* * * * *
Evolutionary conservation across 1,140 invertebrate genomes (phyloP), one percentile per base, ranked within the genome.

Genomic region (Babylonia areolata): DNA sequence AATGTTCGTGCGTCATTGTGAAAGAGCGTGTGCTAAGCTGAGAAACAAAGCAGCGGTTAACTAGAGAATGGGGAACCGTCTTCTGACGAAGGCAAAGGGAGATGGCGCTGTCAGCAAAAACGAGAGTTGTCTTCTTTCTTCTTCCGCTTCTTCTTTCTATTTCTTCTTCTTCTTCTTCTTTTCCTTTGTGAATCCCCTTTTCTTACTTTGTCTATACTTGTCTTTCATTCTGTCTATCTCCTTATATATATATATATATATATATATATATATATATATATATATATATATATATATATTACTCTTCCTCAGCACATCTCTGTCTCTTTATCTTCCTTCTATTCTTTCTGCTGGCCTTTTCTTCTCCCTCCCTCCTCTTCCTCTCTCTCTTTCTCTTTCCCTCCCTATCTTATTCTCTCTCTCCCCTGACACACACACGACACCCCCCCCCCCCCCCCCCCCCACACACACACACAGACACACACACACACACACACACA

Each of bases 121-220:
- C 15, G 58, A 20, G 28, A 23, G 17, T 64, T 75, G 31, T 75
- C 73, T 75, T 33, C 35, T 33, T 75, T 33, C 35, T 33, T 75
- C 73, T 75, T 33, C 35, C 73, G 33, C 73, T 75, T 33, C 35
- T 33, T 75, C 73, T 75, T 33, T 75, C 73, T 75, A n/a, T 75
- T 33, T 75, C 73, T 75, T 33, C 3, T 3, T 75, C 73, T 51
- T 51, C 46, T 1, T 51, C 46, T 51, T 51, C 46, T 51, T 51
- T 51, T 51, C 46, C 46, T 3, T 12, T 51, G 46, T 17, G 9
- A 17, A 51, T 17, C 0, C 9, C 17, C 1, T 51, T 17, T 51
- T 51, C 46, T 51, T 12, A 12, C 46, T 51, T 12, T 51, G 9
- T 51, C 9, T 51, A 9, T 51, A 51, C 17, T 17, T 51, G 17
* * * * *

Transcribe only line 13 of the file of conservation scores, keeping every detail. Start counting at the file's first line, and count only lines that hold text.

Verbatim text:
- T 51, C 9, T 51, A 9, T 51, A 51, C 17, T 17, T 51, G 17